RY.PR.Y FixedReset 34,275 RBC crossed 15,000 at 27.44.
YTW SCENARIO
Maturity Type : Call
Maturity Date : 2014-12-24
Maturity Price : 25.00
Evaluated at bid price : 27.44
Bid-YTW : 3.58 %
There were 45 other index-included issues trading in excess of 10,000 shares.
Wide Spread Highlights
Issue Index Quote Data and Yield Notes
FTS.PR.G FixedReset Quote: 26.21 – 26.71
Spot Rate : 0.5000
Average : 0.3734

YTW SCENARIO
Maturity Type : Call
Maturity Date : 2013-10-01
Maturity Price : 25.00
Evaluated at bid price : 26.21
Bid-YTW : 3.43 %

ELF.PR.F Deemed-Retractible Quote: 22.55 – 22.94
Spot Rate : 0.3900
Average : 0.2853

YTW SCENARIO
Maturity Type : Hard Maturity
Maturity Date : 2022-01-31
Maturity Price : 25.00
Evaluated at bid price : 22.55
Bid-YTW : 6.63 %

GWO.PR.H Deemed-Retractible Quote: 22.23 – 22.60
Spot Rate : 0.3700
Average : 0.2662

YTW SCENARIO
Maturity Type : Hard Maturity
Maturity Date : 2022-01-31
Maturity Price : 25.00
Evaluated at bid price : 22.23
Bid-YTW : 6.35 %

TD.PR.C FixedReset Quote: 26.44 – 26.76
Spot Rate : 0.3200
Average : 0.2256

YTW SCENARIO
Maturity Type : Call
Maturity Date : 2014-03-02
Maturity Price : 25.00
Evaluated at bid price : 26.44
Bid-YTW : 3.43 %

PWF.PR.E Perpetual-Discount Quote: 24.30 – 24.69
Spot Rate : 0.3900
Average : 0.3078

YTW SCENARIO
Maturity Type : Limit Maturity
Maturity Date : 2041-04-20
Maturity Price : 23.99
Evaluated at bid price : 24.30
Bid-YTW : 5.67 %

CIU.PR.A Perpetual-Discount Quote: 22.50 – 22.85
Spot Rate : 0.3500
Average : 0.2729

YTW SCENARIO
Maturity Type : Limit Maturity
Maturity Date : 2041-04-20
Maturity Price : 22.35
Evaluated at bid price : 22.50
Bid-YTW : 5.18 %

April 19, 2011

Tuesday, April 19th, 2011

A European has said something sensible!

As European finances continue to decay, one of the central bankers at the heart of the sovereign debt crisis departs his post with a lament for lack of political leadership.

Calling the crisis a “man-made” problem, Nout Wellink, the outgoing Dutch central bank president and member of the European Central Bank’s governing council, blamed irresponsible fiscal policy that left the ECB no choice but to wade into murky, unfamiliar waters beyond its mandate of price stability.

“The ECB has increasingly been burdened with solving problems that do not form part of her core task, because other authorities failed to take responsibility,” Mr. Wellink said in a speech in Toronto on Monday.
“And I’m talking about politicians. Politicians should not shy away from solving problems in the hope that central banks will come to the rescue.”

And the domino theory is making a comeback:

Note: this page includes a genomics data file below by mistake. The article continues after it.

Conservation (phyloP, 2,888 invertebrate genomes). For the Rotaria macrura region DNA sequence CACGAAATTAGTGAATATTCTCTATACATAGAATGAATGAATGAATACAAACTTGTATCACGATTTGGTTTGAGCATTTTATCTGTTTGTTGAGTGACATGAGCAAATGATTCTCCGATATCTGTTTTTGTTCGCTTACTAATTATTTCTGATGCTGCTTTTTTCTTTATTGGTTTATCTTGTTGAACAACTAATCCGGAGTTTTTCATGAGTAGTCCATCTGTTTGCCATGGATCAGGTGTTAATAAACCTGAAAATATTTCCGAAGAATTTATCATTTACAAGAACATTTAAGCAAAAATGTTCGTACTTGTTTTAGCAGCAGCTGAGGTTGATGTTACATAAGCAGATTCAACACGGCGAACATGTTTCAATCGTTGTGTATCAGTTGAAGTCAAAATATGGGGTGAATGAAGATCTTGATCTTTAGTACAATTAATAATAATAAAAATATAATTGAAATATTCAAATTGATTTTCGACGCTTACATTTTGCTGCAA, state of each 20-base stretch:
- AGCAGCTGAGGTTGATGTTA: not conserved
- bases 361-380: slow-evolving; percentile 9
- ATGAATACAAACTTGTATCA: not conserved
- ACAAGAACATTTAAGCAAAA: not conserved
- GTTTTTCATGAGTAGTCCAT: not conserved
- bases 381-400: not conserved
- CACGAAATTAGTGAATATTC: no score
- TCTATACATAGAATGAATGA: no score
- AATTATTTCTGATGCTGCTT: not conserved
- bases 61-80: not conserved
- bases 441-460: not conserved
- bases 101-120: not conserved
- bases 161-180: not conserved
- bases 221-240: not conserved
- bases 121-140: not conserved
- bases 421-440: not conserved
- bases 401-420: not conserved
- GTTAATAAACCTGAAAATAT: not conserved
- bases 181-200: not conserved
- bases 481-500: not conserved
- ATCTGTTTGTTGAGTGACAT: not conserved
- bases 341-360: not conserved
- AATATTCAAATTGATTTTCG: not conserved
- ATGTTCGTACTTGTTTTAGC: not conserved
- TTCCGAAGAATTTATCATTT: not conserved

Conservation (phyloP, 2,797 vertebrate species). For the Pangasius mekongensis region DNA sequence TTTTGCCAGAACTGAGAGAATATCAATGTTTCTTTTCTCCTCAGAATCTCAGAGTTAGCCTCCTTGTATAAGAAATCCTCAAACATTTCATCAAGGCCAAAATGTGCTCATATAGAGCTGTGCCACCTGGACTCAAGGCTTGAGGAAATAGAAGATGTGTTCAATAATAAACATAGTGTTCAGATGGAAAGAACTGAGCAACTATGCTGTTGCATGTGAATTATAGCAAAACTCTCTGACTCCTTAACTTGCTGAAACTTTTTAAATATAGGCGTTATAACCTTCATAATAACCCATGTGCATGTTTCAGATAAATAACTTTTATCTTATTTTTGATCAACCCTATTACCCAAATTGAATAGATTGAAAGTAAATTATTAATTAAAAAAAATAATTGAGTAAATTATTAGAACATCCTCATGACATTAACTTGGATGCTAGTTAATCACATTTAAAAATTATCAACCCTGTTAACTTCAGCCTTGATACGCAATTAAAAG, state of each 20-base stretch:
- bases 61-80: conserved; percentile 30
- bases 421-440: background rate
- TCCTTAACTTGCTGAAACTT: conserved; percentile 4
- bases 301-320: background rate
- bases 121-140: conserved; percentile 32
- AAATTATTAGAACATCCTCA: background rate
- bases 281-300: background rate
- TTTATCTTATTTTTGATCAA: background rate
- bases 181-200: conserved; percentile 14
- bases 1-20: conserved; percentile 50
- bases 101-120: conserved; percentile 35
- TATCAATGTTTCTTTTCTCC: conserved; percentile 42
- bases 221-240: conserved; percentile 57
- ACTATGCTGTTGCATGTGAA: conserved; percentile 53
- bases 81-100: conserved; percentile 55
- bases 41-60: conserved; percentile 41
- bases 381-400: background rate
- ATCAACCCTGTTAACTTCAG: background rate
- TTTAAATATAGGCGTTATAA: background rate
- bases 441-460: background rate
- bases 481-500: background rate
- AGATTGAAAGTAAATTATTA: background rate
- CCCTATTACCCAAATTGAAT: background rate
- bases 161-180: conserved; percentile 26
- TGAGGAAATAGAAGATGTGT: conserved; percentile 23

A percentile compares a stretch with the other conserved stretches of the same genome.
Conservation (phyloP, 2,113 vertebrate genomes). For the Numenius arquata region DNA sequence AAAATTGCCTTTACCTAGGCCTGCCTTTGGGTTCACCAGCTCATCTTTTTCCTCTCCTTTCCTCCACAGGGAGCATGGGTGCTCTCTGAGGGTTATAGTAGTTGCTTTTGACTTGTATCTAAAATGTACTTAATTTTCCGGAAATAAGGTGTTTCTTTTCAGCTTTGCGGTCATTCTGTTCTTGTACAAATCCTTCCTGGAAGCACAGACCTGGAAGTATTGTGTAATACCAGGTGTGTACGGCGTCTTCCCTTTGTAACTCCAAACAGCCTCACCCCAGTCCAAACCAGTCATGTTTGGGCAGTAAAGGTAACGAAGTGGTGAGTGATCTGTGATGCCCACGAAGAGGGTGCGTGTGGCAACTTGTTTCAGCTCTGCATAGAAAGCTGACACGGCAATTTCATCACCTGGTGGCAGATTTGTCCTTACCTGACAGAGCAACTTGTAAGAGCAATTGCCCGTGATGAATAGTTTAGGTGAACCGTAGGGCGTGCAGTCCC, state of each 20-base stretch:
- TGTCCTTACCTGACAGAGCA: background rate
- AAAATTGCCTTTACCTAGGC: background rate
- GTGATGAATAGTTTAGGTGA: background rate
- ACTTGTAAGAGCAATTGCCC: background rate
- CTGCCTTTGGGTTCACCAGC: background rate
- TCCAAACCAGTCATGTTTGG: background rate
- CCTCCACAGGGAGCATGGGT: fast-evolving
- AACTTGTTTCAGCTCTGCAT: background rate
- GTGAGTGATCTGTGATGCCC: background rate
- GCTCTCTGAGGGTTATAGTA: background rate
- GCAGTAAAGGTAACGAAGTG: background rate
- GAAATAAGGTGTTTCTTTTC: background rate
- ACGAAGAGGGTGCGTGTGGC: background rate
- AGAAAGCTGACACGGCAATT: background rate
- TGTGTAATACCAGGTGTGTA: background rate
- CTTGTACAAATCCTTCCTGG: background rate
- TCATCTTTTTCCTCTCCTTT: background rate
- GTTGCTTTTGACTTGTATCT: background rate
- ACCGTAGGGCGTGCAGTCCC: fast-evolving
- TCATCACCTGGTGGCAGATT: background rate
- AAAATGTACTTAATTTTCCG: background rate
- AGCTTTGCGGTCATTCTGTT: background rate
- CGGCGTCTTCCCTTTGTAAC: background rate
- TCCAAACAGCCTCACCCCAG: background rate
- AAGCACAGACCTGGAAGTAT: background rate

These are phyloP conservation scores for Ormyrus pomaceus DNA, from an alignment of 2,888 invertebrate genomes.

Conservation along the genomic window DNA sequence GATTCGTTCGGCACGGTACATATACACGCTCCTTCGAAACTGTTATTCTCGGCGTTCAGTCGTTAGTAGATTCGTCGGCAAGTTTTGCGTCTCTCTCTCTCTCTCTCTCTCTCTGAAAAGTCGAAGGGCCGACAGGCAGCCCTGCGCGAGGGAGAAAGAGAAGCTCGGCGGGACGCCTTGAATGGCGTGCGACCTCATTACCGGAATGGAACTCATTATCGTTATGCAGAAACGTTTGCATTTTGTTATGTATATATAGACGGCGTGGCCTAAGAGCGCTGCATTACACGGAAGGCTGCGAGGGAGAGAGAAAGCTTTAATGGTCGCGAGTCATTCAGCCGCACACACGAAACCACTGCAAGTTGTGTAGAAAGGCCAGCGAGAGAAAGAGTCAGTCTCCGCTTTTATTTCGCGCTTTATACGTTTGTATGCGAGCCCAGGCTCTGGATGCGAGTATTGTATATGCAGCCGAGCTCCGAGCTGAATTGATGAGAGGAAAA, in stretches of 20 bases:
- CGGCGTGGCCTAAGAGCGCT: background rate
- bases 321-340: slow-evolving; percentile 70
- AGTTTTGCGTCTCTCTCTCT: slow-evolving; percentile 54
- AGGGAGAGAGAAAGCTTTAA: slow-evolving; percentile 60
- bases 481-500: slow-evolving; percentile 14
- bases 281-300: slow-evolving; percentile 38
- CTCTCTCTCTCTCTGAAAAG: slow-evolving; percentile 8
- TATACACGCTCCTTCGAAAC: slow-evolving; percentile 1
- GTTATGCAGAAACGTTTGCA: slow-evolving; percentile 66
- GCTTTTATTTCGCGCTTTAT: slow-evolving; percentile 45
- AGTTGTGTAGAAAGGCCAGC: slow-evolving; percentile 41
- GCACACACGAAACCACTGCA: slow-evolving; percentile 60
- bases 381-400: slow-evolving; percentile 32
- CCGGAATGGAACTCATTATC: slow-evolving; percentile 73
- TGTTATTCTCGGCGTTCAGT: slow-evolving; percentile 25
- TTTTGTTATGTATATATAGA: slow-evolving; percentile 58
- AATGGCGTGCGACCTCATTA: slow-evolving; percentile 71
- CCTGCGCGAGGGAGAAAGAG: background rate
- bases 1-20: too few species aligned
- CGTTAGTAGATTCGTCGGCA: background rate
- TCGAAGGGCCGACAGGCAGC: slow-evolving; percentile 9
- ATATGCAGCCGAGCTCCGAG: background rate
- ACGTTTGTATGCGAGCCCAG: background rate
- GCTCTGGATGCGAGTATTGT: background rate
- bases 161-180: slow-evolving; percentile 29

European investors and politicians prodding Greece to restructure its debt may end up wishing they hadn’t.

Talk of restructuring spurred by Germany risks re-igniting Europe’s debt crisis, enveloping Spain just weeks after European leaders said bailouts of Greece, Ireland and Portugal ended contagion. Under a Greek default, Europe’s financial system would strain as banks in and outside Greece and holders of Greek bonds, such as the European Central Bank and domestic pension funds, tally losses.

“By restructuring Greek debt you also may precipitate a crisis in Spain,” David Watts, a strategist at CreditSights Inc. in London, said in a telephone interview. “At that point it doesn’t matter how much you’ve saved by restructuring Greece, the fallout from Spain is much greater. The issue comes back to not knowing the ultimate cost.”

French and German lenders accounted for almost two-thirds of lending to Greek public and private debtors as of Sept. 30, according to the Bank for International Settlements. French banks held $59.4 billion and German banks $40.3 billion, followed by U.K. and Portuguese lenders to Greece.

European central bankers have also pushed back against Germany after the ECB bought an estimated 76 billion euros ($108 billion) in bonds to try to stem the crisis. ECB President Jean- Claude Trichet was thwarted by European Union leaders who rejected his bid to shift the bond-purchase program to the EU’s 440 billion-euro European Financial Stability Facility.

Greek 10-year debt trades for 60 cents and yields 14.26 percent, more than 11 percentage points higher than benchmark German bunds. Two-year Greek yields soared above 20 percent and credit-default swaps signal a 64.5 percent chance of default within five years.

We know that Black Friday and the Great Depression caused Americans to swear off equities for a generation. Could the same thing be happening in real estate?:

The most affordable real estate in a generation is failing to lure buyers as Americans like Pauli sour on the idea of home ownership. At the end of 2010, the fourth year of the housing collapse, the share of people who said a home was a safe investment dropped to 64 percent from 70 percent in the first quarter. The December figure was the lowest in a survey that goes back to 2003, when it was 83 percent.

“The magnitude of the housing crash caused permanent changes in the way some people view home ownership,” said Michael Lea, a finance professor at San Diego State University. “Even as the economy improves, there are some who will never buy a home because their confidence in real estate is gone.”

The SEC is requesting comment on effective Investor Education programmes. What’s even more amazing is that the detailed request includes such revolutionary nit-picking as:

Please describe the program, including its duration, target audience, and any measurable goals and objectives aimed at changing investor behavior.